Studio: international art — 69.1916

Page: 137
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Recent Designs in Domestic Architecture


(Zoubalof Collection, Petit-Palais, Paris)

much use has been made of woodwork, which
consists of fumed pitch-pine.

Another residence at Broughty Ferry completed
receatly from the designs of the same firm of
architects is " Whitethorns," belonging to Mr. John
Ogilvie. It will be seen from the south view,
illustrated on page 139, that the exterior walls are
rough-casted, the base course of rough-dressed
rubble being left exposed. The roof is covered
with Scotch slates of mixed colourings. A feature
of the house is the verandah, access to which is
given from the dining-room and drawing-room,
and a balcony is formed over the verandah and
drawing-room bay. The accommodation on the
ground floor provides for three public rooms—
a dining-, drawing-, and morning-room. All the
internal woodwork is of Australian pine, stained
and waxed to a dull finish. The floors are of oak.
A special feature are the lighting arrangements
in the drawing-room. It will be observed from
the illustration of this room on page 140 that the
electric lamps are inserted into domed recesses in
the ceiling formed of plaster.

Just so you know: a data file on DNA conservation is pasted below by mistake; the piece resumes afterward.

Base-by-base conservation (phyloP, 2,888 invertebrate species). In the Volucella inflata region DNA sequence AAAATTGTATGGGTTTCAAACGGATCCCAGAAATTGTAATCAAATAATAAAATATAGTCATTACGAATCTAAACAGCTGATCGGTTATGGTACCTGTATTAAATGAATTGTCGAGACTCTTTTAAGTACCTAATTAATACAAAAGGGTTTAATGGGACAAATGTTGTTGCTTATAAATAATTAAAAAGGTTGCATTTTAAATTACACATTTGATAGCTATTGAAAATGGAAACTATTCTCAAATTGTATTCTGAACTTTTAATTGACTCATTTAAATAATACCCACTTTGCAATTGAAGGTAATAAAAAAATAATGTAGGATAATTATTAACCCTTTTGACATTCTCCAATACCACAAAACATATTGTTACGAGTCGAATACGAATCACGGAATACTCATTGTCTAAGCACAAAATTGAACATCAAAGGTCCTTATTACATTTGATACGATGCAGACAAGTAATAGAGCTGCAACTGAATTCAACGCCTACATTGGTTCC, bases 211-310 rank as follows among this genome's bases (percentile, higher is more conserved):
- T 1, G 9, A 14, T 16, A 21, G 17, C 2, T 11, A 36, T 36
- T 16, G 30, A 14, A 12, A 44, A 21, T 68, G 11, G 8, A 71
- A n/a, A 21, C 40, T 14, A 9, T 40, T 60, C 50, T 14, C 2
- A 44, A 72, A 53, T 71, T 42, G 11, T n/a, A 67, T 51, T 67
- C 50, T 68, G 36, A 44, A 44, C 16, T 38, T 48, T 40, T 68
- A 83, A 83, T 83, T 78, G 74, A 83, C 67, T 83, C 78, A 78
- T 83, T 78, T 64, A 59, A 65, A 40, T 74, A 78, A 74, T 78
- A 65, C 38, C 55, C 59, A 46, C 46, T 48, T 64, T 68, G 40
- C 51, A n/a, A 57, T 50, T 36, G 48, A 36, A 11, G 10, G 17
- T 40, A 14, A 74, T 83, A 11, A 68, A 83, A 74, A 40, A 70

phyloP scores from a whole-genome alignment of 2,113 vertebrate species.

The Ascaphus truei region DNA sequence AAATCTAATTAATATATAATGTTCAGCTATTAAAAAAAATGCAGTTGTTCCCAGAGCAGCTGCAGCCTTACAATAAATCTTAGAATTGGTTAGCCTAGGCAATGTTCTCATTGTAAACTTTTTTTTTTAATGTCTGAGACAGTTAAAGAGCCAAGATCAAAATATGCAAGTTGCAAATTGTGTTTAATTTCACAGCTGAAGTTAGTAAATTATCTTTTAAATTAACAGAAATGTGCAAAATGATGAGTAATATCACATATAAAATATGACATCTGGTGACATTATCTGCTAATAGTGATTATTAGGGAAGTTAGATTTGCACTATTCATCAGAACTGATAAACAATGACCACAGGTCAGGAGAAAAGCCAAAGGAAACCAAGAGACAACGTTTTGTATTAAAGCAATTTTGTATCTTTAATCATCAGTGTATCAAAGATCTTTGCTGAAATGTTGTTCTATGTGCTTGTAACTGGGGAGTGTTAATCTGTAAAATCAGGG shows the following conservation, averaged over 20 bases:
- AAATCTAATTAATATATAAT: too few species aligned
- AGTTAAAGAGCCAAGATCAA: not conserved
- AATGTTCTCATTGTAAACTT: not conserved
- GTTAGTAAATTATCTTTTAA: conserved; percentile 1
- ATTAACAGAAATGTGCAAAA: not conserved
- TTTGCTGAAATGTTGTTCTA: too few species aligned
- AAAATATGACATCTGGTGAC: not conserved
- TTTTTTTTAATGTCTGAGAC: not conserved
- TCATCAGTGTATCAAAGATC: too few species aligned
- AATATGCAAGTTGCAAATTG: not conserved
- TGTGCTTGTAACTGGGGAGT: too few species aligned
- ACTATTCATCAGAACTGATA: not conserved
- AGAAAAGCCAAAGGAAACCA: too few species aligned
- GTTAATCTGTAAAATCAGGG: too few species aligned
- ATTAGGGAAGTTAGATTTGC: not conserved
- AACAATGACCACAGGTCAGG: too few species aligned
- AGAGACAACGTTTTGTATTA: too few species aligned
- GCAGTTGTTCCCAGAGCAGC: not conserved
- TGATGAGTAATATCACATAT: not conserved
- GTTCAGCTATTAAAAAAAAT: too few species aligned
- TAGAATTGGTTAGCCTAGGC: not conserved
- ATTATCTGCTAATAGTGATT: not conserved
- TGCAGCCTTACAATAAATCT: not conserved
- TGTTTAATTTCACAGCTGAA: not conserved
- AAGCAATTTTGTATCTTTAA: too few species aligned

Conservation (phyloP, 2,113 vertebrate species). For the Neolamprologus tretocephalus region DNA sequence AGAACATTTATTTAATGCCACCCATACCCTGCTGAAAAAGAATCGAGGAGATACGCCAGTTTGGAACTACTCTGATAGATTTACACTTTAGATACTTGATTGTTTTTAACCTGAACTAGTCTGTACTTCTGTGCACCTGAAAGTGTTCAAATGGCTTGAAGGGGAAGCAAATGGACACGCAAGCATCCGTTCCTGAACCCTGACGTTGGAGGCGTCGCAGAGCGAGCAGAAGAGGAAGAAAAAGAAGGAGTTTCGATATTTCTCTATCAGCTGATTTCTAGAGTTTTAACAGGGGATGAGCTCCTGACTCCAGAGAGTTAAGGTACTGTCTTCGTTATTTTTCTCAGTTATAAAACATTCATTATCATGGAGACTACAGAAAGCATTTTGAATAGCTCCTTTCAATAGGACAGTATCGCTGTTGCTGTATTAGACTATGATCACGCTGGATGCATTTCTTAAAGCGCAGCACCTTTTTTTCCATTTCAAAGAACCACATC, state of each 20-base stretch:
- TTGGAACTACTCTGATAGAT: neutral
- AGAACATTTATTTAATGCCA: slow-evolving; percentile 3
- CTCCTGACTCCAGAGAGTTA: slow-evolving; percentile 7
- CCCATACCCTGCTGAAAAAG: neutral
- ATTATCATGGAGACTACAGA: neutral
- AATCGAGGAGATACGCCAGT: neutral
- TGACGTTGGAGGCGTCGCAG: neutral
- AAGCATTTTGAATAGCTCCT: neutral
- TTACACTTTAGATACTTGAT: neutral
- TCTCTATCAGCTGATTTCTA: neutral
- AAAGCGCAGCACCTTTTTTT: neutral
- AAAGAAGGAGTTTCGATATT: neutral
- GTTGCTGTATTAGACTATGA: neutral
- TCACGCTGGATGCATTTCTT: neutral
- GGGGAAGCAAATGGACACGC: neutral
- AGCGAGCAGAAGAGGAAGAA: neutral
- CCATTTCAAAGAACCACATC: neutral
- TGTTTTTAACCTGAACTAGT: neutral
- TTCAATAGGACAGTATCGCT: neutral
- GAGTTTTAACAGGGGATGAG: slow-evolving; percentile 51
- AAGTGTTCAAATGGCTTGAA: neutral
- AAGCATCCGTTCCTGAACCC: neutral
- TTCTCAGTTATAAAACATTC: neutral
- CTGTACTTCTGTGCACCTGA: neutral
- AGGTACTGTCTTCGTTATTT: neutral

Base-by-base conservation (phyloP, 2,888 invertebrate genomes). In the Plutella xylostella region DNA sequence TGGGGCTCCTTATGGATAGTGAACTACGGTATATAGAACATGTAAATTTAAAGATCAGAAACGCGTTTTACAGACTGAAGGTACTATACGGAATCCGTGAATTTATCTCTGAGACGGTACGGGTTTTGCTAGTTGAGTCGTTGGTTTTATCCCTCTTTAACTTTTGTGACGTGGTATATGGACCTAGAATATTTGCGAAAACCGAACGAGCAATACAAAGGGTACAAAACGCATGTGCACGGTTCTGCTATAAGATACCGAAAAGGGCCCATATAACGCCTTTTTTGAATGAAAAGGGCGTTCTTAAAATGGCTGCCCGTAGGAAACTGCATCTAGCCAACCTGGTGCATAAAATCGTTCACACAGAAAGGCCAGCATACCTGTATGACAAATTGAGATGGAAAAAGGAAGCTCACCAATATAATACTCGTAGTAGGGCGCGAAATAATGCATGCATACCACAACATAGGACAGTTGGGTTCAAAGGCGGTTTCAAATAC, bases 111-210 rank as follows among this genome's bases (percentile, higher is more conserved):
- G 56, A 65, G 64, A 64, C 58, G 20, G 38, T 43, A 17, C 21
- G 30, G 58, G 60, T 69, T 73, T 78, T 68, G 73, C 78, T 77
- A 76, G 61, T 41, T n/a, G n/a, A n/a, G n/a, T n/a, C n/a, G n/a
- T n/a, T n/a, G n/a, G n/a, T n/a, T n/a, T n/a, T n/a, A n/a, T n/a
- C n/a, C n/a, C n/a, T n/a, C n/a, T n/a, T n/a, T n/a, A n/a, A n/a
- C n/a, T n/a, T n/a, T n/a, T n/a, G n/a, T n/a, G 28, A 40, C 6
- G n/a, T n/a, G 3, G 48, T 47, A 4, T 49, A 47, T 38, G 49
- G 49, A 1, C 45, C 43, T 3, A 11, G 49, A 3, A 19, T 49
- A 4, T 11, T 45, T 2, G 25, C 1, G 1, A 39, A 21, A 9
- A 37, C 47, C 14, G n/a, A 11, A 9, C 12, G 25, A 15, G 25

Allusion was made in The Studio last year to
the work of Mr. C. E. Mallows, F.R.I.B.A., whose
untimely death caused that tribute to be written.
Other articles had been published previously from


number of artists and friends, could be desired.
It concluded in a way which all will applaud—
with words of thanks to the "devoted companion "
of Henri Harpignies during his last years who,
by the intelligent care with which she surrounded
him, enabled the aged artist to continue to the
last to paint from memory, since he could no
longer go forth into the fields and woods.


That Scotland is the home of much
that is excellent in domestic architecture is amply
proved by the numerous examples we have
illustrated from time to time. A further example
is furnished in the well-balanced design of " Roy-
croft," Broughty Ferry, illustrated on the next
page, built for Mr. David Halley. The architects
were Messrs. Maclaren, Sons, and Soutar, of
Dundee. It is of brick, the walls being finished
rough-cast, and the roof is covered with hand-made
red tiles. The eaves are deeply projected, with
gutters carried on wrought-iron brackets. A simple
treatment has been carried out internally; here
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